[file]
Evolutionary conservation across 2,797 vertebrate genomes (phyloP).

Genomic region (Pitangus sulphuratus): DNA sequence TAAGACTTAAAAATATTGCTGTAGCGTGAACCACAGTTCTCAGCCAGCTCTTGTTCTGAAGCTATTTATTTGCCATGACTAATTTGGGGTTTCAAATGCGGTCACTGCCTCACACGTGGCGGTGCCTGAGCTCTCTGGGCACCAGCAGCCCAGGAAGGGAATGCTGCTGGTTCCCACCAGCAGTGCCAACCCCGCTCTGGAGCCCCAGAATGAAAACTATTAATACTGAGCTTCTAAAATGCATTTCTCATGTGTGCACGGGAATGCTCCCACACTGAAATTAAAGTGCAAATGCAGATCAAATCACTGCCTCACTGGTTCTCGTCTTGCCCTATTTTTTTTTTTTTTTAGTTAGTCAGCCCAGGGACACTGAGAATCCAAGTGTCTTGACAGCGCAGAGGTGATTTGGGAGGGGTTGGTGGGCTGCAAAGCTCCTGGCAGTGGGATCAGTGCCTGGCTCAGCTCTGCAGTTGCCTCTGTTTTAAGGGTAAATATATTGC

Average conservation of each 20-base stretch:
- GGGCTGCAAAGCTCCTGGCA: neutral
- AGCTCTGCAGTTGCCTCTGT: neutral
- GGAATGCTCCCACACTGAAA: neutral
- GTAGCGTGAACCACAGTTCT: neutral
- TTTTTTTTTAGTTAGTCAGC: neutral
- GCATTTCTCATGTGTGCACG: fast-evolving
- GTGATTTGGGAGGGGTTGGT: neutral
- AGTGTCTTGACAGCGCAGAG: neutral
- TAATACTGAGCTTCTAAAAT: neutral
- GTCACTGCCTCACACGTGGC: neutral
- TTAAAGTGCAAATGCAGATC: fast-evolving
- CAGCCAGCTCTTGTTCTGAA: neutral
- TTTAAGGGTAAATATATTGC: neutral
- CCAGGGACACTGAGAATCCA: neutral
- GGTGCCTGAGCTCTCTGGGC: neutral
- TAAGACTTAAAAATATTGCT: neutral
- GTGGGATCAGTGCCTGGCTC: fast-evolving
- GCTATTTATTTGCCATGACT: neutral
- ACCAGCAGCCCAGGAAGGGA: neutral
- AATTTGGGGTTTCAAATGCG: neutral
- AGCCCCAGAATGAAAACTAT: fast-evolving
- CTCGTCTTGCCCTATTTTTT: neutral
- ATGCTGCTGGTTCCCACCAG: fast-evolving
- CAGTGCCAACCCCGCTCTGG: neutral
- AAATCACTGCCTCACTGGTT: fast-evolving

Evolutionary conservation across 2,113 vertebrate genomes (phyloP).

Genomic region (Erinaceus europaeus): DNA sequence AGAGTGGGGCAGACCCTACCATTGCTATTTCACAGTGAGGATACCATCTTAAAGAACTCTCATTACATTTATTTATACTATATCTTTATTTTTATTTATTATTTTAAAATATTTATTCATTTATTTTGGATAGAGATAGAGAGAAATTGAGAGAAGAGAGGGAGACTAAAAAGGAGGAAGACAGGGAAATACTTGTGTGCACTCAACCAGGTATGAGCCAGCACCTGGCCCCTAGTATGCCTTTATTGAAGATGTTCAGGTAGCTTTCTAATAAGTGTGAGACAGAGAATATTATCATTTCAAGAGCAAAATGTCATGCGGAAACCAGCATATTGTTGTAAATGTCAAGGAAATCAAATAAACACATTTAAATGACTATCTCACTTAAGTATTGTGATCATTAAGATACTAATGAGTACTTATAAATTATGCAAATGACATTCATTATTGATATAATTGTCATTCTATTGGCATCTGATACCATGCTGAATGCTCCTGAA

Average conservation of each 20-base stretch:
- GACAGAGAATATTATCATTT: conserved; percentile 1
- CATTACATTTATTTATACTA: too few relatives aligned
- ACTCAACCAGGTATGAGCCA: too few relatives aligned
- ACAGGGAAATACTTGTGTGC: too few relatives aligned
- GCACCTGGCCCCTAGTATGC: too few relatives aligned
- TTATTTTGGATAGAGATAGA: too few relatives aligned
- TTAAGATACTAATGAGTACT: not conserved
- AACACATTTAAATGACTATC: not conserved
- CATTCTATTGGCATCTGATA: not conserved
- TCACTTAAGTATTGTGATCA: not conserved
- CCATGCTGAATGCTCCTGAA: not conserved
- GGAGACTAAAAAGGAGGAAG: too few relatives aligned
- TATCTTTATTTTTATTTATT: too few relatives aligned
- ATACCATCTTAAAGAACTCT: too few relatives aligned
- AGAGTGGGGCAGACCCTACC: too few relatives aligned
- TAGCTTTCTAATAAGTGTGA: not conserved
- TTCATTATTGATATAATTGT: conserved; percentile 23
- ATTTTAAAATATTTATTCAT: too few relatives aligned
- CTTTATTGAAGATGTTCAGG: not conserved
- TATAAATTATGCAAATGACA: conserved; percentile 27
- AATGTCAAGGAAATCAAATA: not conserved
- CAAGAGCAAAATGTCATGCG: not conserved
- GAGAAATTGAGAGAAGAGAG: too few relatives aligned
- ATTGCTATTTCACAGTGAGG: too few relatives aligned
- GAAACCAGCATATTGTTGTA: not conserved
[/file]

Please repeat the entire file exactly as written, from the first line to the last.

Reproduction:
Evolutionary conservation across 2,797 vertebrate genomes (phyloP).

Genomic region (Pitangus sulphuratus): DNA sequence TAAGACTTAAAAATATTGCTGTAGCGTGAACCACAGTTCTCAGCCAGCTCTTGTTCTGAAGCTATTTATTTGCCATGACTAATTTGGGGTTTCAAATGCGGTCACTGCCTCACACGTGGCGGTGCCTGAGCTCTCTGGGCACCAGCAGCCCAGGAAGGGAATGCTGCTGGTTCCCACCAGCAGTGCCAACCCCGCTCTGGAGCCCCAGAATGAAAACTATTAATACTGAGCTTCTAAAATGCATTTCTCATGTGTGCACGGGAATGCTCCCACACTGAAATTAAAGTGCAAATGCAGATCAAATCACTGCCTCACTGGTTCTCGTCTTGCCCTATTTTTTTTTTTTTTTAGTTAGTCAGCCCAGGGACACTGAGAATCCAAGTGTCTTGACAGCGCAGAGGTGATTTGGGAGGGGTTGGTGGGCTGCAAAGCTCCTGGCAGTGGGATCAGTGCCTGGCTCAGCTCTGCAGTTGCCTCTGTTTTAAGGGTAAATATATTGC

Average conservation of each 20-base stretch:
- GGGCTGCAAAGCTCCTGGCA: neutral
- AGCTCTGCAGTTGCCTCTGT: neutral
- GGAATGCTCCCACACTGAAA: neutral
- GTAGCGTGAACCACAGTTCT: neutral
- TTTTTTTTTAGTTAGTCAGC: neutral
- GCATTTCTCATGTGTGCACG: fast-evolving
- GTGATTTGGGAGGGGTTGGT: neutral
- AGTGTCTTGACAGCGCAGAG: neutral
- TAATACTGAGCTTCTAAAAT: neutral
- GTCACTGCCTCACACGTGGC: neutral
- TTAAAGTGCAAATGCAGATC: fast-evolving
- CAGCCAGCTCTTGTTCTGAA: neutral
- TTTAAGGGTAAATATATTGC: neutral
- CCAGGGACACTGAGAATCCA: neutral
- GGTGCCTGAGCTCTCTGGGC: neutral
- TAAGACTTAAAAATATTGCT: neutral
- GTGGGATCAGTGCCTGGCTC: fast-evolving
- GCTATTTATTTGCCATGACT: neutral
- ACCAGCAGCCCAGGAAGGGA: neutral
- AATTTGGGGTTTCAAATGCG: neutral
- AGCCCCAGAATGAAAACTAT: fast-evolving
- CTCGTCTTGCCCTATTTTTT: neutral
- ATGCTGCTGGTTCCCACCAG: fast-evolving
- CAGTGCCAACCCCGCTCTGG: neutral
- AAATCACTGCCTCACTGGTT: fast-evolving

Evolutionary conservation across 2,113 vertebrate genomes (phyloP).

Genomic region (Erinaceus europaeus): DNA sequence AGAGTGGGGCAGACCCTACCATTGCTATTTCACAGTGAGGATACCATCTTAAAGAACTCTCATTACATTTATTTATACTATATCTTTATTTTTATTTATTATTTTAAAATATTTATTCATTTATTTTGGATAGAGATAGAGAGAAATTGAGAGAAGAGAGGGAGACTAAAAAGGAGGAAGACAGGGAAATACTTGTGTGCACTCAACCAGGTATGAGCCAGCACCTGGCCCCTAGTATGCCTTTATTGAAGATGTTCAGGTAGCTTTCTAATAAGTGTGAGACAGAGAATATTATCATTTCAAGAGCAAAATGTCATGCGGAAACCAGCATATTGTTGTAAATGTCAAGGAAATCAAATAAACACATTTAAATGACTATCTCACTTAAGTATTGTGATCATTAAGATACTAATGAGTACTTATAAATTATGCAAATGACATTCATTATTGATATAATTGTCATTCTATTGGCATCTGATACCATGCTGAATGCTCCTGAA

Average conservation of each 20-base stretch:
- GACAGAGAATATTATCATTT: conserved; percentile 1
- CATTACATTTATTTATACTA: too few relatives aligned
- ACTCAACCAGGTATGAGCCA: too few relatives aligned
- ACAGGGAAATACTTGTGTGC: too few relatives aligned
- GCACCTGGCCCCTAGTATGC: too few relatives aligned
- TTATTTTGGATAGAGATAGA: too few relatives aligned
- TTAAGATACTAATGAGTACT: not conserved
- AACACATTTAAATGACTATC: not conserved
- CATTCTATTGGCATCTGATA: not conserved
- TCACTTAAGTATTGTGATCA: not conserved
- CCATGCTGAATGCTCCTGAA: not conserved
- GGAGACTAAAAAGGAGGAAG: too few relatives aligned
- TATCTTTATTTTTATTTATT: too few relatives aligned
- ATACCATCTTAAAGAACTCT: too few relatives aligned
- AGAGTGGGGCAGACCCTACC: too few relatives aligned
- TAGCTTTCTAATAAGTGTGA: not conserved
- TTCATTATTGATATAATTGT: conserved; percentile 23
- ATTTTAAAATATTTATTCAT: too few relatives aligned
- CTTTATTGAAGATGTTCAGG: not conserved
- TATAAATTATGCAAATGACA: conserved; percentile 27
- AATGTCAAGGAAATCAAATA: not conserved
- CAAGAGCAAAATGTCATGCG: not conserved
- GAGAAATTGAGAGAAGAGAG: too few relatives aligned
- ATTGCTATTTCACAGTGAGG: too few relatives aligned
- GAAACCAGCATATTGTTGTA: not conserved